Those who spoke included city housing officials, land trust groups, and community garden advocates.
One in five Bostonians pays 50 percent or more of their income on housing, said Sharon Cho, coordinator for the Greater Boston Community Land Trust Network, a part of the Dudley Street Neighborhood Initiative.
Individuals just cannot compete with investor-buyers, she said, and along with protecting and expanding affordable housing, the city should ensure that local communities have a say “in what and for whom development is built.”
Cho was there to suggest that when deciding what to do with a public parcel, the agencies in charge “first consider permanently affordable local housing or local community based economic development to stabilize Boston’s neighborhoods, and that there be a priority for public land disposition that coheres to a community-driven plan that offers that longest term of affordability and the highest level of community ownership and control.”
In the announcement on Sunday, the administration pointed to some new proposals in its updated citywide housing plan that establishes a goal of supporting the purchase of 1,000 rental housing units from the private market and income-restricting them. These units would be counted as part of the 15,820 affordable unit production plan.
The community land trust model, Cho said, is in place in neighborhoods like Roxbury, Chinatown, Dorchester, and Mattapan. Such trusts locally and nationally have a foreclosure rate of less than one percent, she said, and ensure that the residences are affordable in perpetuity.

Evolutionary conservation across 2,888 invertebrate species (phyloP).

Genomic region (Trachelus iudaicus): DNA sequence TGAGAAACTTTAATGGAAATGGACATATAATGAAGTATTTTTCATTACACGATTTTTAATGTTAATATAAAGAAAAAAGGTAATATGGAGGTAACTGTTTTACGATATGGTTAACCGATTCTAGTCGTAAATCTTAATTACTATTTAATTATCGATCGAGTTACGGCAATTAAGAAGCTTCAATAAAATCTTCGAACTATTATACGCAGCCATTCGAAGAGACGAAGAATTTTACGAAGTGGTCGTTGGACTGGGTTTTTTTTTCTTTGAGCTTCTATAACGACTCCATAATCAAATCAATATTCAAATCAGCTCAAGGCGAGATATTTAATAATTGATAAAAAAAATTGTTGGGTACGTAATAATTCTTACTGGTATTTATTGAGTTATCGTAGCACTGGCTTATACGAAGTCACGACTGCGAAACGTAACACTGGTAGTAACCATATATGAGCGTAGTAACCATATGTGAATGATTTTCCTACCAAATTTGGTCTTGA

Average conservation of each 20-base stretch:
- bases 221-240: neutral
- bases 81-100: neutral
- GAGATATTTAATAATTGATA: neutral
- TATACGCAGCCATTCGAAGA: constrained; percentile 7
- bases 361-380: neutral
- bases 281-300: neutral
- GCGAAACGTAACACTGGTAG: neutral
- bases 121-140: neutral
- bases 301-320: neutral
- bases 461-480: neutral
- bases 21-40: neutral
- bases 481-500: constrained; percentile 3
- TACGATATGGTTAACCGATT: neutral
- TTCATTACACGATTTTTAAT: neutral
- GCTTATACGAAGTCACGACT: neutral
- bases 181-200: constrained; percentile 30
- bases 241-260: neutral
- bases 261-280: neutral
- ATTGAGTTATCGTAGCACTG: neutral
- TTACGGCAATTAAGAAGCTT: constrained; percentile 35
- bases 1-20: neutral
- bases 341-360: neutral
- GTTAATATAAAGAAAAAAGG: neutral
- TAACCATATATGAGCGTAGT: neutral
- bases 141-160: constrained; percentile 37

An agreement with the city and the Dudley Neighbors Incorporated land trust led to the acquisition of several key sites in Uphams Corner that are now part of a focused revitalization project.
Tony Hernandez, director of the DNI trust, supervises a portfolio of 227 units of affordable housing in a mix of single- and two-family homes and rental units, a 10,000 square-foot greenhouse, and partner farms.
“We’ve had this specific equation that has worked in our neighborhood. It’s not the one-size-fits-all approach [where] you just have to flip a few variables in the equation but the outcome is the same. ... If we can get the land disposition control, it will allow the residents to control the process.”
The city has some tools that can make the process easier, like allocating money from the Acquisition Opportunity Fund or the Community Preservation Act pool to help land trusts buy property. Needling stagnant property owners with eminent domain talk can push them into action, Hernandez said, or at least negotiation.
Using city powers to nudge development toward inclusive ownership and affordability should be a central discussion of the development boom, councillors said.
“What I love about this discussion, “said Councillor Ayanna Pressley, “is that it is about actualizing something that we talk about a lot, and that is stewardship and community and the community being stewards. And community being stewards and having a stakehold should not be in the figurative — it is not a metaphor. It should be literal and it should be put into practice.”